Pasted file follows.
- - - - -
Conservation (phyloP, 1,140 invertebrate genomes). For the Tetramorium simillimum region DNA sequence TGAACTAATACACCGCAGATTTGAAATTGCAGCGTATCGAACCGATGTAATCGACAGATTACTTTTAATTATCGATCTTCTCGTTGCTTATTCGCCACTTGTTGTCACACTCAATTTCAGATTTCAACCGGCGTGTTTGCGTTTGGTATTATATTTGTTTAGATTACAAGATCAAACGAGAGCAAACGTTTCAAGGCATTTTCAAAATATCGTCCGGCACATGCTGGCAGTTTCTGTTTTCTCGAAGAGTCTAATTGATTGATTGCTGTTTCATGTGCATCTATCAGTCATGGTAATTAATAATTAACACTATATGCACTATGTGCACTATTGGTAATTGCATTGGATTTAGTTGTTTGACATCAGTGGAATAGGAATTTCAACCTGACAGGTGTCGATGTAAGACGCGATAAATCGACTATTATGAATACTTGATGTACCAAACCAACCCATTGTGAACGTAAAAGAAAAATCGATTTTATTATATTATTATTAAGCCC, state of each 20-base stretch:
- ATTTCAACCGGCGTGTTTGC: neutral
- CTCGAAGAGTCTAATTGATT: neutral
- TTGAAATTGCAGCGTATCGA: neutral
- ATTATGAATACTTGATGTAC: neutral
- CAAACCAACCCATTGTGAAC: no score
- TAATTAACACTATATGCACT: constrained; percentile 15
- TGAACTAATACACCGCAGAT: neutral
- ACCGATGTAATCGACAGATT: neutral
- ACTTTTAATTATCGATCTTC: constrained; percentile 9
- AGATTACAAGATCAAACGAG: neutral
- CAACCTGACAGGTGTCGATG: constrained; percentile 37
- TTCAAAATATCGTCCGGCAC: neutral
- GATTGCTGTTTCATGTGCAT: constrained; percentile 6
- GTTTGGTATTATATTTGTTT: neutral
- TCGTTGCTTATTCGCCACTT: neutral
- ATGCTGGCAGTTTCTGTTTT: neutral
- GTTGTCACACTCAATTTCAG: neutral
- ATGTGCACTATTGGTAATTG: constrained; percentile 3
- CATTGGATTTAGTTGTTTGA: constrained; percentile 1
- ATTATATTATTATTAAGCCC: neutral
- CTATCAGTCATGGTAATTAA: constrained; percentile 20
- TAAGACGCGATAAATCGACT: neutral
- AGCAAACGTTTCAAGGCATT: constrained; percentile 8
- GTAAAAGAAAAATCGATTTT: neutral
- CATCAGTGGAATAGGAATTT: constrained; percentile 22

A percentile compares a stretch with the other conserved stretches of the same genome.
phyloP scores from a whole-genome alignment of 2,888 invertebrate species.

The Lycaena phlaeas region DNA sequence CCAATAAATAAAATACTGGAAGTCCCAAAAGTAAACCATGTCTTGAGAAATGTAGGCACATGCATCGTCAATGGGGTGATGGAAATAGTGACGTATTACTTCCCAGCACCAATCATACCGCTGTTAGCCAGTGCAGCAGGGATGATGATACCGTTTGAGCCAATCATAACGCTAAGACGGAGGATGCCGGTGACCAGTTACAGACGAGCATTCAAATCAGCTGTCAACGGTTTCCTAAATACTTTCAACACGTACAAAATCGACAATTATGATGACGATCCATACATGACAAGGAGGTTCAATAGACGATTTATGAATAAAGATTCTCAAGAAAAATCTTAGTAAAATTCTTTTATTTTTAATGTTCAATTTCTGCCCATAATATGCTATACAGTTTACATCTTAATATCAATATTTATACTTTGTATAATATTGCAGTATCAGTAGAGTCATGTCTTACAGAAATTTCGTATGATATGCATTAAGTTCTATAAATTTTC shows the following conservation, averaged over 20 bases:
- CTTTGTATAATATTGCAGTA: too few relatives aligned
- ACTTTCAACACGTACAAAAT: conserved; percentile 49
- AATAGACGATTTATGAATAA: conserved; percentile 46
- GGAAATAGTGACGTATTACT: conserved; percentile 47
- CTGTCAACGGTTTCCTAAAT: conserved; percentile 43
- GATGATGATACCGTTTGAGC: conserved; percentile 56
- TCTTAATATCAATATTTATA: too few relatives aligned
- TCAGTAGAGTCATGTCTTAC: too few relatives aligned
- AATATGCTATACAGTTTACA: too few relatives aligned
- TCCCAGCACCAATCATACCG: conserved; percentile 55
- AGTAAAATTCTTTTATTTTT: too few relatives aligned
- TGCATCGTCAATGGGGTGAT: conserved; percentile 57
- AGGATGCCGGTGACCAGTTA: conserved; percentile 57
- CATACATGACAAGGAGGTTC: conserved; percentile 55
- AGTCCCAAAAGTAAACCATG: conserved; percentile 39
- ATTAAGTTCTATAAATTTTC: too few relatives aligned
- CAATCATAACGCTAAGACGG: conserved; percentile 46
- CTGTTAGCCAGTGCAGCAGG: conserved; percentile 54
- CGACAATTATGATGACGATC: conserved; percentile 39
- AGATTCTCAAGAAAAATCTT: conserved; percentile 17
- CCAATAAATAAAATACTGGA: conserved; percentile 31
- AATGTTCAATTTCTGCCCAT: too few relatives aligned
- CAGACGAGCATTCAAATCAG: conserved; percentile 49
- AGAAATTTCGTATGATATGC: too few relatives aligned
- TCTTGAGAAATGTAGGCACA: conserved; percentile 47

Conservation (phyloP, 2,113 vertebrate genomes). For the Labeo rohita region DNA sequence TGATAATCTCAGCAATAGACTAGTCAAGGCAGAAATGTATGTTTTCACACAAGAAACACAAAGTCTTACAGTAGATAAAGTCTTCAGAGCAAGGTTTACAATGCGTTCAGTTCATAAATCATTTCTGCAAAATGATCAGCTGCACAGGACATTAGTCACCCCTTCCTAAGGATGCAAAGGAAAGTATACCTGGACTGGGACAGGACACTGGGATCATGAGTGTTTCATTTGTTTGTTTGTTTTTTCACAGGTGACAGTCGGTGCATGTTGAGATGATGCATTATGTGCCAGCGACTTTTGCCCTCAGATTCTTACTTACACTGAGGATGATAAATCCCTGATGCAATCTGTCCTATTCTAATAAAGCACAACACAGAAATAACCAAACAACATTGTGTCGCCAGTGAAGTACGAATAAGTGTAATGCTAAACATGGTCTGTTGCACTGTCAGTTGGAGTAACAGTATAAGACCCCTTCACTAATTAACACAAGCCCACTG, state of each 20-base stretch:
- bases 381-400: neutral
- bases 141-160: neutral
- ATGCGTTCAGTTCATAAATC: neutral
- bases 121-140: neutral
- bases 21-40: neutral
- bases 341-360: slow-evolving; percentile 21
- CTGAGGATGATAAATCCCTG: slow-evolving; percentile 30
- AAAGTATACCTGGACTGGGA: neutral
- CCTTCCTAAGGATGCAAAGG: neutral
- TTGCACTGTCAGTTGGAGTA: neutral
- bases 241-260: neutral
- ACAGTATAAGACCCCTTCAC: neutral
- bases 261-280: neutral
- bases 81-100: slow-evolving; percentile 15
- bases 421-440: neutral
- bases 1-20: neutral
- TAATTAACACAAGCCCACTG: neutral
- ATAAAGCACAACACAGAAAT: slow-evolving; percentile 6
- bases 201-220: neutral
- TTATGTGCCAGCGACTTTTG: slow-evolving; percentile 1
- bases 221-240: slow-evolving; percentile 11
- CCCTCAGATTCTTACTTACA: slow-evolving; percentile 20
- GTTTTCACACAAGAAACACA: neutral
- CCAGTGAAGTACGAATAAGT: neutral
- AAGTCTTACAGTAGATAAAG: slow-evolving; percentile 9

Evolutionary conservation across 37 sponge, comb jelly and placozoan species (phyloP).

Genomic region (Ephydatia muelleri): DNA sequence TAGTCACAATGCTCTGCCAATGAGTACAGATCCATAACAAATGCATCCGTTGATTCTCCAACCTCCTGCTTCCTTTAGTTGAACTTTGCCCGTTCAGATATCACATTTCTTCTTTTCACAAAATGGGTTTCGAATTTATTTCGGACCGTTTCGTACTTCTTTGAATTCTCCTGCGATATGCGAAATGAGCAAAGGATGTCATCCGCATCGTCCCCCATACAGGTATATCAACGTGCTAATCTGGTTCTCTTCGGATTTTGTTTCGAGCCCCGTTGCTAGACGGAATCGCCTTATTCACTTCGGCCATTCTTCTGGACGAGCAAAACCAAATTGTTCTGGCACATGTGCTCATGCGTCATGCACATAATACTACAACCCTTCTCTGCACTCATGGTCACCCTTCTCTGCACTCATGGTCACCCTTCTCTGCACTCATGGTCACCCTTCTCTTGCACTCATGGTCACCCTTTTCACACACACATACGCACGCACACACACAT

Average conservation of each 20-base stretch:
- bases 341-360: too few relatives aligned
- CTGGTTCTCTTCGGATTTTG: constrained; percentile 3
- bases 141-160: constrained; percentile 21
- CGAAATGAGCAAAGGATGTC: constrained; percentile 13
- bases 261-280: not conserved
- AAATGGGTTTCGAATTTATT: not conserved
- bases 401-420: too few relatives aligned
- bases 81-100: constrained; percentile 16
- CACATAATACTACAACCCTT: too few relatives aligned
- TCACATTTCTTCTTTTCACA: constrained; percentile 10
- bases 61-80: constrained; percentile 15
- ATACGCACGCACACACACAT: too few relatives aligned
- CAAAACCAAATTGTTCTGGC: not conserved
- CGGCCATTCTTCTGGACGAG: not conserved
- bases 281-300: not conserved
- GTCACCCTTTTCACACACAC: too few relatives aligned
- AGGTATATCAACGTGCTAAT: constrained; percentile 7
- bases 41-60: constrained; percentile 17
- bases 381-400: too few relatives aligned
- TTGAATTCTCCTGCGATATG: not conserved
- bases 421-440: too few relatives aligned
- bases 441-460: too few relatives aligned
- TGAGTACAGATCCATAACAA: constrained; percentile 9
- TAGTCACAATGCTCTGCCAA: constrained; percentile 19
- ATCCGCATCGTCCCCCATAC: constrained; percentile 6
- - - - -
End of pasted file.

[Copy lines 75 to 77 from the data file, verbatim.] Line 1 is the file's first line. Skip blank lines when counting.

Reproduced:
- TTATGTGCCAGCGACTTTTG: slow-evolving; percentile 1
- bases 221-240: slow-evolving; percentile 11
- CCCTCAGATTCTTACTTACA: slow-evolving; percentile 20